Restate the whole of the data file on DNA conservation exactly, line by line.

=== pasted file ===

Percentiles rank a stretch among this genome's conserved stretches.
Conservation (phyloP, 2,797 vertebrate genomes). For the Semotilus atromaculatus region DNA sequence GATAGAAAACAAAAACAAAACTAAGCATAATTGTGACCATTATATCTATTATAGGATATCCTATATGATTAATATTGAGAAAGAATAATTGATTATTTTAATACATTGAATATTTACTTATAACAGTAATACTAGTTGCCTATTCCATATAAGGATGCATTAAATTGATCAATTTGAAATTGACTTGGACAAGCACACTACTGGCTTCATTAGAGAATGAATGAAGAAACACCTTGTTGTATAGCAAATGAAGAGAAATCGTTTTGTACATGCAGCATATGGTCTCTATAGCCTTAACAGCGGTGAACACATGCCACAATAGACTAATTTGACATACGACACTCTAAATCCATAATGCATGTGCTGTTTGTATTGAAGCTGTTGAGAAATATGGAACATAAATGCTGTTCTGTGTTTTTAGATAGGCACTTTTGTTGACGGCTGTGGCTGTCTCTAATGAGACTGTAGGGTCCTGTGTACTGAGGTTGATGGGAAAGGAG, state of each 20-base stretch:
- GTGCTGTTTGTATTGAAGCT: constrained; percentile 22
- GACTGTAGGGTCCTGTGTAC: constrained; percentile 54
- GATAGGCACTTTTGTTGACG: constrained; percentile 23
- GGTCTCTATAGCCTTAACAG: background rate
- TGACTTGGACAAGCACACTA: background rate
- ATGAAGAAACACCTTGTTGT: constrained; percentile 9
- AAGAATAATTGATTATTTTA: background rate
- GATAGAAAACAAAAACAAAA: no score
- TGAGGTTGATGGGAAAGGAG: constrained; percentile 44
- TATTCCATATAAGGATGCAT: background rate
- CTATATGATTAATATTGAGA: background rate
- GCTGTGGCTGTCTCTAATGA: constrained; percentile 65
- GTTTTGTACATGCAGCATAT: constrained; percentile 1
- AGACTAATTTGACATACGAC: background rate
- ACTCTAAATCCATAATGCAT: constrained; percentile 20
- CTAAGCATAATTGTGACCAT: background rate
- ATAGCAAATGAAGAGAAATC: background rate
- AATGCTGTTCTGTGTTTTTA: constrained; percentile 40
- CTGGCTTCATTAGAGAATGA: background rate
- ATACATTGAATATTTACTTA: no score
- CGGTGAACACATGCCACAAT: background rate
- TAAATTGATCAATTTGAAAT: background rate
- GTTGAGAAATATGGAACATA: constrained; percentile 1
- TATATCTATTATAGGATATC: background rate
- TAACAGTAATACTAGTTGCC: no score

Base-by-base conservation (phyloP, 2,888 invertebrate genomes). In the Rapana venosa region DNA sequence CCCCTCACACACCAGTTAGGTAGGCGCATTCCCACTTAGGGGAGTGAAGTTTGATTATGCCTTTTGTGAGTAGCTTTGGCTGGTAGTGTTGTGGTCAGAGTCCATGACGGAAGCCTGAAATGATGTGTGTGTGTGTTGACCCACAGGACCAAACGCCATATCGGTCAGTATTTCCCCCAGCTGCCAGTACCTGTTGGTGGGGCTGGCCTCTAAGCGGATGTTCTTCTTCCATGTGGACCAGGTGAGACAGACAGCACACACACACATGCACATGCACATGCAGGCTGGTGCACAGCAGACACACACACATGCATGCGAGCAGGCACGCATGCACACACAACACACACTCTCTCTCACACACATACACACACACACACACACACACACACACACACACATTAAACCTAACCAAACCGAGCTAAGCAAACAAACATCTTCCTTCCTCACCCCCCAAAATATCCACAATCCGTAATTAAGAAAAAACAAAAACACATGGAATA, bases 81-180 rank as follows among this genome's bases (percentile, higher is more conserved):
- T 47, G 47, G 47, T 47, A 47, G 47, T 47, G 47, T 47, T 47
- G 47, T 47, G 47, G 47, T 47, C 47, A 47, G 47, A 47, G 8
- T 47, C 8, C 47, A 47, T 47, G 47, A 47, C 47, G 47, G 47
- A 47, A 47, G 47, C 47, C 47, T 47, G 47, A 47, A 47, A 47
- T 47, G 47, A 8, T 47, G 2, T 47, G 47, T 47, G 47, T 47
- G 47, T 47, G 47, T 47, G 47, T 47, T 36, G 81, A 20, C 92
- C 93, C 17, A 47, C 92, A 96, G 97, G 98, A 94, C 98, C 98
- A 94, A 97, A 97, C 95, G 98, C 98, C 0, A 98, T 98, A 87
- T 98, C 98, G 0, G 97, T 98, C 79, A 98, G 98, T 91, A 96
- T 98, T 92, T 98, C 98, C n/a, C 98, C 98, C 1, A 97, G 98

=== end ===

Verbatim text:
Percentiles rank a stretch among this genome's conserved stretches.
Conservation (phyloP, 2,797 vertebrate genomes). For the Semotilus atromaculatus region DNA sequence GATAGAAAACAAAAACAAAACTAAGCATAATTGTGACCATTATATCTATTATAGGATATCCTATATGATTAATATTGAGAAAGAATAATTGATTATTTTAATACATTGAATATTTACTTATAACAGTAATACTAGTTGCCTATTCCATATAAGGATGCATTAAATTGATCAATTTGAAATTGACTTGGACAAGCACACTACTGGCTTCATTAGAGAATGAATGAAGAAACACCTTGTTGTATAGCAAATGAAGAGAAATCGTTTTGTACATGCAGCATATGGTCTCTATAGCCTTAACAGCGGTGAACACATGCCACAATAGACTAATTTGACATACGACACTCTAAATCCATAATGCATGTGCTGTTTGTATTGAAGCTGTTGAGAAATATGGAACATAAATGCTGTTCTGTGTTTTTAGATAGGCACTTTTGTTGACGGCTGTGGCTGTCTCTAATGAGACTGTAGGGTCCTGTGTACTGAGGTTGATGGGAAAGGAG, state of each 20-base stretch:
- GTGCTGTTTGTATTGAAGCT: constrained; percentile 22
- GACTGTAGGGTCCTGTGTAC: constrained; percentile 54
- GATAGGCACTTTTGTTGACG: constrained; percentile 23
- GGTCTCTATAGCCTTAACAG: background rate
- TGACTTGGACAAGCACACTA: background rate
- ATGAAGAAACACCTTGTTGT: constrained; percentile 9
- AAGAATAATTGATTATTTTA: background rate
- GATAGAAAACAAAAACAAAA: no score
- TGAGGTTGATGGGAAAGGAG: constrained; percentile 44
- TATTCCATATAAGGATGCAT: background rate
- CTATATGATTAATATTGAGA: background rate
- GCTGTGGCTGTCTCTAATGA: constrained; percentile 65
- GTTTTGTACATGCAGCATAT: constrained; percentile 1
- AGACTAATTTGACATACGAC: background rate
- ACTCTAAATCCATAATGCAT: constrained; percentile 20
- CTAAGCATAATTGTGACCAT: background rate
- ATAGCAAATGAAGAGAAATC: background rate
- AATGCTGTTCTGTGTTTTTA: constrained; percentile 40
- CTGGCTTCATTAGAGAATGA: background rate
- ATACATTGAATATTTACTTA: no score
- CGGTGAACACATGCCACAAT: background rate
- TAAATTGATCAATTTGAAAT: background rate
- GTTGAGAAATATGGAACATA: constrained; percentile 1
- TATATCTATTATAGGATATC: background rate
- TAACAGTAATACTAGTTGCC: no score

Base-by-base conservation (phyloP, 2,888 invertebrate genomes). In the Rapana venosa region DNA sequence CCCCTCACACACCAGTTAGGTAGGCGCATTCCCACTTAGGGGAGTGAAGTTTGATTATGCCTTTTGTGAGTAGCTTTGGCTGGTAGTGTTGTGGTCAGAGTCCATGACGGAAGCCTGAAATGATGTGTGTGTGTGTTGACCCACAGGACCAAACGCCATATCGGTCAGTATTTCCCCCAGCTGCCAGTACCTGTTGGTGGGGCTGGCCTCTAAGCGGATGTTCTTCTTCCATGTGGACCAGGTGAGACAGACAGCACACACACACATGCACATGCACATGCAGGCTGGTGCACAGCAGACACACACACATGCATGCGAGCAGGCACGCATGCACACACAACACACACTCTCTCTCACACACATACACACACACACACACACACACACACACACACACATTAAACCTAACCAAACCGAGCTAAGCAAACAAACATCTTCCTTCCTCACCCCCCAAAATATCCACAATCCGTAATTAAGAAAAAACAAAAACACATGGAATA, bases 81-180 rank as follows among this genome's bases (percentile, higher is more conserved):
- T 47, G 47, G 47, T 47, A 47, G 47, T 47, G 47, T 47, T 47
- G 47, T 47, G 47, G 47, T 47, C 47, A 47, G 47, A 47, G 8
- T 47, C 8, C 47, A 47, T 47, G 47, A 47, C 47, G 47, G 47
- A 47, A 47, G 47, C 47, C 47, T 47, G 47, A 47, A 47, A 47
- T 47, G 47, A 8, T 47, G 2, T 47, G 47, T 47, G 47, T 47
- G 47, T 47, G 47, T 47, G 47, T 47, T 36, G 81, A 20, C 92
- C 93, C 17, A 47, C 92, A 96, G 97, G 98, A 94, C 98, C 98
- A 94, A 97, A 97, C 95, G 98, C 98, C 0, A 98, T 98, A 87
- T 98, C 98, G 0, G 97, T 98, C 79, A 98, G 98, T 91, A 96
- T 98, T 92, T 98, C 98, C n/a, C 98, C 98, C 1, A 97, G 98